“At some point in every session,” she writes, “unfailingly, out of his wandering storytelling, some amazing things would come up, like a pearl rising from the ocean. He’d startle me with his brilliance.” She recorded everything.
Their conversations led to his life story, which unfolds over the course of the book, detailing events and their emotional resonance, from his childhood years in Vienna and Belgium and earliest studies, to escaping the Nazis and making his way to New York, to his ordination from Lubavitch, his ecumenicism and his founding of Jewish Renewal. The book may well be the closest thing to a biography that has yet been written.
He reveals his loneliness to her, as he doesn’t want to worry those closest to him, like his wife Eve. Davidson writes, “He said the only one with whom ‘I don’t have to be opaque in any direction is God. Here I find understanding in every way. The fact that I’m not strictly within the limits of orthodoxy doesn’t trouble God, because he deployed me outside of those limits.’ Zalman raised his arms and laughed. ‘Or She did.’”
In a series of exercises at the back of the book, he encourages readers to carve out time for solitude, to give thanks “in whatever form it takes,” try meditation between contractions of pain, “kvetch to God,” forgive others and yourself and to let go.
He discusses the exit moment he would prefer to have, which includes being held by his wife and having Baroque composer Tomaso Albinoni’s “Adagio for Organ and Strings” playing in the background. He wanted to experience the final holy moment as well. One month before his 88th birthday, he asked his close friends to do a “practice tahara,” the ritual washing and dressing before burial, so that he would experience what it’s like “to be a corpse.” One of the participants told Davidson that the rabbi’s face was beaming.
At one point earlier in his life, he announced that he wanted to be cremated, with his ashes spread over Auschwitz, where many relatives were murdered. There was much outcry in response, and he ultimately amended his wishes: Some ashes from Auschwitz were wrapped in his shrouds. He was buried in Boulder.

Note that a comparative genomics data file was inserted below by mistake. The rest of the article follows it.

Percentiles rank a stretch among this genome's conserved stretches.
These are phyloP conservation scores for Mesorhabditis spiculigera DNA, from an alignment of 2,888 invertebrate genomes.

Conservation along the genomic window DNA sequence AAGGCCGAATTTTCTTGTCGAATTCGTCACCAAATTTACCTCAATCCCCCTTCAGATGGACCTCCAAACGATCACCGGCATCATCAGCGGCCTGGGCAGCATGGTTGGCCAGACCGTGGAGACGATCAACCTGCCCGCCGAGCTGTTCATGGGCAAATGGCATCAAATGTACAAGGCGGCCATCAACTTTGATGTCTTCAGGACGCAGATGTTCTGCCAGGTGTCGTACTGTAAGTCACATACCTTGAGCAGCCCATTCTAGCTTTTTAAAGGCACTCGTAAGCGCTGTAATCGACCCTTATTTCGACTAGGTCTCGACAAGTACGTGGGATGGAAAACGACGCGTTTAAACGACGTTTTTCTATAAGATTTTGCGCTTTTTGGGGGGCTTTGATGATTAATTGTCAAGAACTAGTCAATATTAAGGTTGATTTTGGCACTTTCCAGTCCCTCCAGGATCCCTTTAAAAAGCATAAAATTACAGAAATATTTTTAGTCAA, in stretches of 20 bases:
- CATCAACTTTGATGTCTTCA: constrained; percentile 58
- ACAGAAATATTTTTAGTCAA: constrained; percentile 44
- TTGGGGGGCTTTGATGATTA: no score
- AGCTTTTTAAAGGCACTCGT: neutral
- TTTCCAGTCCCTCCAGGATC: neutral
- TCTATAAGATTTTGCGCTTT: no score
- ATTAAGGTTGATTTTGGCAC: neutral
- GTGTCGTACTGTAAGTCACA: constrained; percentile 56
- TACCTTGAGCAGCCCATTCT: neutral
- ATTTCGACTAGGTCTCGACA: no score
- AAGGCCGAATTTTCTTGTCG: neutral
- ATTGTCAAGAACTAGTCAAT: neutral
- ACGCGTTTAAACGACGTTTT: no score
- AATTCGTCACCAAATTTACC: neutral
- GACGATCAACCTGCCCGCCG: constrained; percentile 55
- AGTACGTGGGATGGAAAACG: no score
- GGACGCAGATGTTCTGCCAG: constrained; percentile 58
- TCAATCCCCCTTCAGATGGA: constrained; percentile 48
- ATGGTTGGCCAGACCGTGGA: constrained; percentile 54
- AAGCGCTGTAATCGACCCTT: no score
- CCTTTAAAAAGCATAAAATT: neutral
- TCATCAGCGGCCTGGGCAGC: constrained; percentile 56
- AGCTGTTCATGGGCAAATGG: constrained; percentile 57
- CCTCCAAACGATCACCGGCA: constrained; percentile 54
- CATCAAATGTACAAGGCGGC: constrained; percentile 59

Davidson’s voice and her own evolving understanding are also part of the story, and it’s clear that the two shared a deep connection. Her many previous books document different episodes in her life; they include her autobiographical novel about three women in the ’60s; “Cowboy,” about her relationship with a real-life cowboy in Arizona; and “Leap! What Will We Do With the Rest of Our Lives?” about baby boomers facing new chapters.
Reb Zelman was able to participate in several events related to the book, including a live talk in Boulder and, by videoconference, an event at the JCC in Manhattan.
Early on, the rabbi told Davidson that he didn’t think the end was all dark. “Something continues,” he told her. “It’s as if the body and soul are tied together with little strings. The closer you get to leaving, the more the stings loosen and the more you connect with greater awareness, the expanded mind.”
The Jewish Week feels comments create a valuable conversation and wants to feature your thoughts on our website. To make everyone feel welcome, we won't publish comments that are profane, irrelevant, promotional or make personal attacks.